BLACK: Obviously, drive-through is my least favorite. It gets crazy over there. My favorite task, honestly, is the kitchen.
All right, honey. Thank you.
GONZALEZ: Kelly gets paid every two weeks, but her bills show up on a different schedule.
BLACK: Paying the light bill - you know, if you don't pay it on time, they tend to shut you off. So you got to pay it when it's due. You send in the money, and you overdraft the account. And the bank charges you a fee. And it's just - it's crazy. So you end up paying twice as much for something that, if you had had access to your money sooner, you wouldn't have had to pay that much. And depending on the bank that you have, some of them will charge you $35 a day. Yes, they will charge you a late fee per day that your account is in the negative.
GONZALEZ: And while Kelly has been struggling to pay her bills, her boss - the big boss, the owner - has also been struggling to attract and keep workers.
CHILDS: It's not like a regular struggle. It's a boss struggle.
GONZALEZ: I understand you own a few Burger Kings.
ZO DHANANI: Just a few (laughter).
GONZALEZ: How many do you own?
DHANANI: Approximately 505.
GONZALEZ: Oh, 505 Burger Kings.
Zo Dhanani actually owns 850 stores total - some Popeyes and some French bakeries, too - spread out across the U.S.
CHILDS: And about 2 1/2 years ago, the labor market started getting really tight. Employment was high. Basically, everybody had a job. And that's when it started getting harder for Zo to find workers.
DHANANI: We had a restaurant we were opening in Stoughton, Mass., and the restaurant sat there ready to open for three months because we couldn't get enough staff to open the restaurant.
GONZALEZ: Zo starts thinking he's got to offer some new perks. And this is what happens in a tight labor market. When you can't find people to hire, you offer them more.
DHANANI: I mean, we've done - we've got an aggressive bonus program. We rolled out 401Ks. We've raised wages.
CHILDS: They pay around $10 in some markets, 13 in others.
DHANANI: When you have everybody around you literally next door and behind you advertising for 12-, $13 an hour, I mean...
GONZALEZ: Why not - if retention is a problem, why not just increase wages more?
DHANANI: I mean, labor and our food costs are the biggest expenses in our business. So to constantly increase wages - just raise and raise wages - it will unfortunately have to be reflected in pricing that we pass to the consumer.
GONZALEZ: And then Zo hears about this thing that sounds like it might be the best work perk ever - an app called DailyPay. It gives workers access to their earned wages daily - DailyPay.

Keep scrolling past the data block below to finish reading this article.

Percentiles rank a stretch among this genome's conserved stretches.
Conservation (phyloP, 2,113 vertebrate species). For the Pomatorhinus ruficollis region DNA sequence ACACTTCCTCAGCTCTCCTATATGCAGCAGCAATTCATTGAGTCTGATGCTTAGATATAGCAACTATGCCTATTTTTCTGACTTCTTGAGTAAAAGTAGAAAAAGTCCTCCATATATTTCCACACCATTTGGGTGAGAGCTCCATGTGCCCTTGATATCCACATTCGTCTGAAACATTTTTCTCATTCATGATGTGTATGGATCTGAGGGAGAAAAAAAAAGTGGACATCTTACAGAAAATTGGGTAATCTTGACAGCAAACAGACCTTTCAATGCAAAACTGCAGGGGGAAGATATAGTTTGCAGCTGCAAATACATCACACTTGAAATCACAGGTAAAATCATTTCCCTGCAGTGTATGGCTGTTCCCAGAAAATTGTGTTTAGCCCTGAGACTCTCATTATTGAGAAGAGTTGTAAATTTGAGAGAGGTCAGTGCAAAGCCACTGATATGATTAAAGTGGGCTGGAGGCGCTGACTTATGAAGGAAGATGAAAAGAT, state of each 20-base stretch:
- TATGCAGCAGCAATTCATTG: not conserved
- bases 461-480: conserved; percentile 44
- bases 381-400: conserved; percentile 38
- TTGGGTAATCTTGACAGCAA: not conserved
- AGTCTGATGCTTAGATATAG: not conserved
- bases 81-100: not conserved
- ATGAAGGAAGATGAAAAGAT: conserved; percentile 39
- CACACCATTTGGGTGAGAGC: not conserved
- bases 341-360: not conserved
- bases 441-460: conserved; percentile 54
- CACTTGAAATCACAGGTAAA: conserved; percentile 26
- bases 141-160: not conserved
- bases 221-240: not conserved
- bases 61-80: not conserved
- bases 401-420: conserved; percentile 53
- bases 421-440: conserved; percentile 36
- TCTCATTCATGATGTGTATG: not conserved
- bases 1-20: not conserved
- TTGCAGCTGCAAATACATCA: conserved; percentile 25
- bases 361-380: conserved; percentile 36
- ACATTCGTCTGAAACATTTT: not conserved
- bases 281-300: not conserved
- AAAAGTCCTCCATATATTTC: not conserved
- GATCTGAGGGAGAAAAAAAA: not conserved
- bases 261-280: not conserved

CHILDS: That's after the break.
The technology to give people their paycheck every single day exists. People waiting for paychecks - there's no real reason for that anymore. No one is calculating deductions by hand or stuffing physical envelopes with cash. Banking and payroll happen automatically and electronically. So you could get paid right when you walk out of your shift. That's the point of this ep.
GONZALEZ: And earlier this year, Zo decided to try it at his New England Burger Kings - a hundred stores - told employees, see what you think if you want.
DHANANI: I just needed to find something to differentiate myself from everyone else out there.
GONZALEZ: Kelly was one of the first to sign up.
BLACK: I was a little skeptical. I was like, is it really - I mean, are we really going to get our money the same day? Is it really going to be there?
All right. So you open the app, and you log in. And then you get a screen that looks like this, and it tells you what your available balance is - 342.07. And then you can choose a dollar amount. I'm going to choose 20.
CHILDS: The app lets you either transfer your money to your bank account now or the next day, both for a fee.
BLACK: The now is 2.99. The next day is $1.99.
BLACK: So I'm going to do the now. So you hit complete transfer. So if I close out of that app and I open my bank app and - it shows me right there it's already in my account.
GONZALEZ: I mean, that whole thing took seconds.
BLACK: Yep. It's already there - $20.
CHILDS: Now Kelly uses the app two to three times a week, which is actually about how often the average user transfers money - not every day, just when they need it.